"Seem, I think, is an understatement," Manning said. "He was talking to me. There's no question about it. Although he never spoke with me directly. Nor will he, I don't imagine. I'm certainly accountable for my performance. [But] he has not spoken to me since any of that, and I doubt he will."

As Manning lashed out, Mora backtracked from his earlier remarks. "I haven't not talked to him for any particular reason," Mora said. "I mean, I don't feel any different toward Peyton. I love Peyton. I wouldn't trade Peyton for any quarterback in football. I'm glad he's our quarterback."

The Ravens, though, don't expect this war of words to fluster Manning, who has the most passing yards (14,996) and touchdowns (103) of any quarterback over the past four seasons.

"He's one of the best in the league and makes things happen for that offense," safety Rod Woodson said. "If they didn't have Peyton Manning, they wouldn't be close to winning a lot of football games."

But the knock lately has been that Manning is helping the opponents too much.

He has thrown 16 interceptions this season, which is one more than he had in either of the previous two seasons, when he led the Colts to the playoffs.

On Sunday, Manning was picked off a career-high four times as the 49ers scored 23 points off five Colts turnovers. According to the Ravens, Manning throws most of his interceptions when his pocket collapses.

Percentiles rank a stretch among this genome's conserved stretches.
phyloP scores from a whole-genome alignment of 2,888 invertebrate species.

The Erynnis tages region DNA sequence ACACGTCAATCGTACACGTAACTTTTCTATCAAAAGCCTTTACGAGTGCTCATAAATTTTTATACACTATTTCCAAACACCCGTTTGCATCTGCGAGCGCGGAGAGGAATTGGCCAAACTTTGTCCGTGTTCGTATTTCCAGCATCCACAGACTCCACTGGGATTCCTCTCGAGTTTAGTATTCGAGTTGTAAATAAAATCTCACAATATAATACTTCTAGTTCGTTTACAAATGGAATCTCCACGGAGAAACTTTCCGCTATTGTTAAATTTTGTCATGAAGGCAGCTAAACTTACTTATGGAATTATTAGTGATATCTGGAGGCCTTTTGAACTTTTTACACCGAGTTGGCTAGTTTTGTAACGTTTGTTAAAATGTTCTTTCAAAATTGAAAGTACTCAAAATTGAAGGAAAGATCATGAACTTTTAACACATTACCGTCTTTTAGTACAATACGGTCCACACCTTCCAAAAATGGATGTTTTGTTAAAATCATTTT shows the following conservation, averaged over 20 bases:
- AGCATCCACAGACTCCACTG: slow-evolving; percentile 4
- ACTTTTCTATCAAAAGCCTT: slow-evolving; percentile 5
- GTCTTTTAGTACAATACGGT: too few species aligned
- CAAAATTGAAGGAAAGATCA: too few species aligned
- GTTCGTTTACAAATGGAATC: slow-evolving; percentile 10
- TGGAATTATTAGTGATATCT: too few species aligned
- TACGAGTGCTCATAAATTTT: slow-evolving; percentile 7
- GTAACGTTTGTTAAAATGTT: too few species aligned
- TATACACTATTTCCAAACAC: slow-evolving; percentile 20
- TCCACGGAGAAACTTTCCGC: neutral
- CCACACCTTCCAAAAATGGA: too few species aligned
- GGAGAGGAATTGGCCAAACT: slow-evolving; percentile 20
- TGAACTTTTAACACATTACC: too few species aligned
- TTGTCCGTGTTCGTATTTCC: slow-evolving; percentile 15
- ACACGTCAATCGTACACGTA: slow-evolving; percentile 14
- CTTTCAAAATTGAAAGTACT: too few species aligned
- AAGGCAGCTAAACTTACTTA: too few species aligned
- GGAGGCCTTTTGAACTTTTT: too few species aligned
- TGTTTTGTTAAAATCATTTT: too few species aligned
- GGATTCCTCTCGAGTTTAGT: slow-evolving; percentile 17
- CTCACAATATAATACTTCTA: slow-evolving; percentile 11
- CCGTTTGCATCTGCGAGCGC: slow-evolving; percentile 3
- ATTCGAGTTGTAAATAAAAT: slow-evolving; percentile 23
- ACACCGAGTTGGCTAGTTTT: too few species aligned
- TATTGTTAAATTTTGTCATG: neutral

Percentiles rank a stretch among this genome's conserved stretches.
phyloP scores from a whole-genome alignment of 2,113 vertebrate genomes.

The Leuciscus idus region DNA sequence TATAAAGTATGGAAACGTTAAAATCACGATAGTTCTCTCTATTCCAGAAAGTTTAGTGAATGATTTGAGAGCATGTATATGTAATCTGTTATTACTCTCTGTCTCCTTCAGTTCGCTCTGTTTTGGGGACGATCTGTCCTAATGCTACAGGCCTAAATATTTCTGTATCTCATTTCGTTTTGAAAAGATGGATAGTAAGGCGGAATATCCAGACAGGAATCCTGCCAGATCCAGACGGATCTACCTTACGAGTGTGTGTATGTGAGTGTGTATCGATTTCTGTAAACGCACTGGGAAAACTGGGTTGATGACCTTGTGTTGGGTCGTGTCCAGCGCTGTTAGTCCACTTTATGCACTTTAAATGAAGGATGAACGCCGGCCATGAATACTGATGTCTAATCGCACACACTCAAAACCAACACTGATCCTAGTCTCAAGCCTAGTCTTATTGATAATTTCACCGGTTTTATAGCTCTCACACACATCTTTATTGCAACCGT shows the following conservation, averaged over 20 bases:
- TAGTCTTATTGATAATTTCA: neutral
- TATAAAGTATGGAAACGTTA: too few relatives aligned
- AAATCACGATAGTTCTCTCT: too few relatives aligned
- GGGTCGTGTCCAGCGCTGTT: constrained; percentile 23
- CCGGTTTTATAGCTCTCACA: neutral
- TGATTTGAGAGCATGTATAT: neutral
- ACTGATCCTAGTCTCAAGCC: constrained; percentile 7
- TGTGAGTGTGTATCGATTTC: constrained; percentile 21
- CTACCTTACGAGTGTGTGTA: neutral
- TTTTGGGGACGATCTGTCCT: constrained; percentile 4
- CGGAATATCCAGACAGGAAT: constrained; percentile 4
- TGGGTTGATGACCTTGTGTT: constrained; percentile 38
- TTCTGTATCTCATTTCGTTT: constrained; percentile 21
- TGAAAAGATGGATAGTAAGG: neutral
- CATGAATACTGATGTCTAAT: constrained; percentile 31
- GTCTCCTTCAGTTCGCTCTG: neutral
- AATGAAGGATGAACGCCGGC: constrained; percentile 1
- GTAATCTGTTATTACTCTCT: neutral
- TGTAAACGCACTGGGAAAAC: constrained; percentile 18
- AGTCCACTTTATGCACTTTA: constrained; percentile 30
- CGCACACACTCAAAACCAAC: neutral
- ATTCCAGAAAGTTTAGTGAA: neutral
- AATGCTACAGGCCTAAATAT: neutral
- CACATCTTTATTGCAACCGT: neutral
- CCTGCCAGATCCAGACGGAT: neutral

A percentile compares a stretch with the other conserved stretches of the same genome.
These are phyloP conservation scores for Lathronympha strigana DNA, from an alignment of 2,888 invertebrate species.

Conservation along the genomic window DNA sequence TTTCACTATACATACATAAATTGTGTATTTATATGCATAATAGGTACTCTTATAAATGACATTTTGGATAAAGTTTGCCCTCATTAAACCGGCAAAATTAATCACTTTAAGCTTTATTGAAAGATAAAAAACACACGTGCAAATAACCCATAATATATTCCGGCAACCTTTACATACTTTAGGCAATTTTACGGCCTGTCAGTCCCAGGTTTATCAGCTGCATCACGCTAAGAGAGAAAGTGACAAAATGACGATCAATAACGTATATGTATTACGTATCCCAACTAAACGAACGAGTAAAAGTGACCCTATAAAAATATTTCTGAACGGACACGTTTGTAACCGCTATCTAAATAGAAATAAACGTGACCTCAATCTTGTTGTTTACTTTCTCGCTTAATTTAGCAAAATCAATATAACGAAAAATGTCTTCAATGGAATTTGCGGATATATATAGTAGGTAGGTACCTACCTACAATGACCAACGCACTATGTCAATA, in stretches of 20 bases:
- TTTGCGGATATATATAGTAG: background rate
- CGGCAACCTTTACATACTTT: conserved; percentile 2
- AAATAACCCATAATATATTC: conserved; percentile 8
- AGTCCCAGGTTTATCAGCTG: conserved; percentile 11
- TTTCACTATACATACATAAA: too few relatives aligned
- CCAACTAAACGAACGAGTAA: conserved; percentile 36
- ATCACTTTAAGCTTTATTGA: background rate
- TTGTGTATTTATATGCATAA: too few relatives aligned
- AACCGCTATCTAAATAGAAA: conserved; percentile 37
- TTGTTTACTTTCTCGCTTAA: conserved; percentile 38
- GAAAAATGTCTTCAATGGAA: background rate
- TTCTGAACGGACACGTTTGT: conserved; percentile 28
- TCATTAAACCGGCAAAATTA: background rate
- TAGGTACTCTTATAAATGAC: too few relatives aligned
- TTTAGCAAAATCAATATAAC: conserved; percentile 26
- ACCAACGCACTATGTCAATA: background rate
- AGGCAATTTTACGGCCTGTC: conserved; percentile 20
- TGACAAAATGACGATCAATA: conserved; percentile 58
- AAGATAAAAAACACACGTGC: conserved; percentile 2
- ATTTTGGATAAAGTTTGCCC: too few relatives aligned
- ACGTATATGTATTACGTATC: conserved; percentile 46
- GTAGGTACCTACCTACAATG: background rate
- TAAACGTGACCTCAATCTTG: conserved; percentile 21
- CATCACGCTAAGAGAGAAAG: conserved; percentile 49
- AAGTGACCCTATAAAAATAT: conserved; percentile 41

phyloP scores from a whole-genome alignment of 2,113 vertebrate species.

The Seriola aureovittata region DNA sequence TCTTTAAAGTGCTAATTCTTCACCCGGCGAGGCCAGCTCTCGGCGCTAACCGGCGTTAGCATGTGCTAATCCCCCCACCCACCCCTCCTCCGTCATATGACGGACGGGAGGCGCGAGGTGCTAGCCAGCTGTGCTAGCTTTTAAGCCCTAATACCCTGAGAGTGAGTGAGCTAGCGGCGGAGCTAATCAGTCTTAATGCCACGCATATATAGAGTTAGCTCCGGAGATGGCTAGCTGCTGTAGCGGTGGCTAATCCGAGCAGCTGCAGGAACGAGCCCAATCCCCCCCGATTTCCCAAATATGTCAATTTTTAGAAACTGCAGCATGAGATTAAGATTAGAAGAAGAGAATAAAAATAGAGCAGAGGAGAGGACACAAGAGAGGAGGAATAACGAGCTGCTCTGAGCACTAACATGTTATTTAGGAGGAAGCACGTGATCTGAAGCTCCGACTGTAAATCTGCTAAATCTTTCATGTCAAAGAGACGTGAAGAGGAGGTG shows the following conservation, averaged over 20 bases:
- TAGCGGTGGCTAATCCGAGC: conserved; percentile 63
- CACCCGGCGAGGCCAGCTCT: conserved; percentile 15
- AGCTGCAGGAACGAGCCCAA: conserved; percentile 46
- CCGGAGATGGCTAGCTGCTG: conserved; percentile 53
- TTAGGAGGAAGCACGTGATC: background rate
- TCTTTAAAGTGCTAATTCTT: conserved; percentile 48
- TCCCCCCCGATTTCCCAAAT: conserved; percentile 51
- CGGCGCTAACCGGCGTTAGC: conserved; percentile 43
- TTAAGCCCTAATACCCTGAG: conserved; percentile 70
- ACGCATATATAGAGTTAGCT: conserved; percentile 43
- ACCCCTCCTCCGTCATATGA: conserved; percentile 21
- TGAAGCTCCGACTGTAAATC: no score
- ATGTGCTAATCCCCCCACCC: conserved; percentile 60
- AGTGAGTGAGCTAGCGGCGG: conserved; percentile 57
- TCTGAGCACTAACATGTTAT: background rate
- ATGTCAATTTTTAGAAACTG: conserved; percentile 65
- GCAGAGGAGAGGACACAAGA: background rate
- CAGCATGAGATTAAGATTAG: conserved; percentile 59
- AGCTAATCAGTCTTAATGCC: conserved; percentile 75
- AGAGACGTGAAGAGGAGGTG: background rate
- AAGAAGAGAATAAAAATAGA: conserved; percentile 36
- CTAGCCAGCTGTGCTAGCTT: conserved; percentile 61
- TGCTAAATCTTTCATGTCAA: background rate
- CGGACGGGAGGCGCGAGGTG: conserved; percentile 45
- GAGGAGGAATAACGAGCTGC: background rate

That will be a challenge for the Ravens, who will likely be without ends Michael McCrary (knee) and Rob Burnett (calf) as well as tackle Sam Adams (knee). The Ravens will have to get pressure from the likes of Peter Boulware, Adalius Thomas and Shannon Taylor.

"The key to a guy like that is making him throw off-rhythm," said Boulware, who leads the Ravens with 7 1/2 sacks. "When he can get back there and set his feet and find his targets, he's hard to stop."

The Ravens' pass defense has to reverse its slide in the process. Ranked No. 1 in the NFL in pass defense after Week 3, it has plummeted to No. 14.

Over the past seven games, the Ravens have intercepted just one quarterback and have allowed 10 passing touchdowns. Quarterbacks have completed 63 percent of their passes during that span and have averaged 241 yards a game against the Ravens.

"We know that there's areas that we need to improve in," cornerback Chris McAlister said. "We're conscious of it, and we're trying to take care of that before next week."

So while the Colts bicker, the Ravens are quietly anxious about the test awaiting their defense.

"The last time I heard, him and his coach were going back and forth with words," middle linebacker Ray Lewis said. "Let them deal with that. We don't care about that. All we want to do is play them."

Baltimore Sun Articles
|
|
|
Please note the green-lined linked article text has been applied commercially without any involvement from our newsroom editors, reporters or any other editorial staff.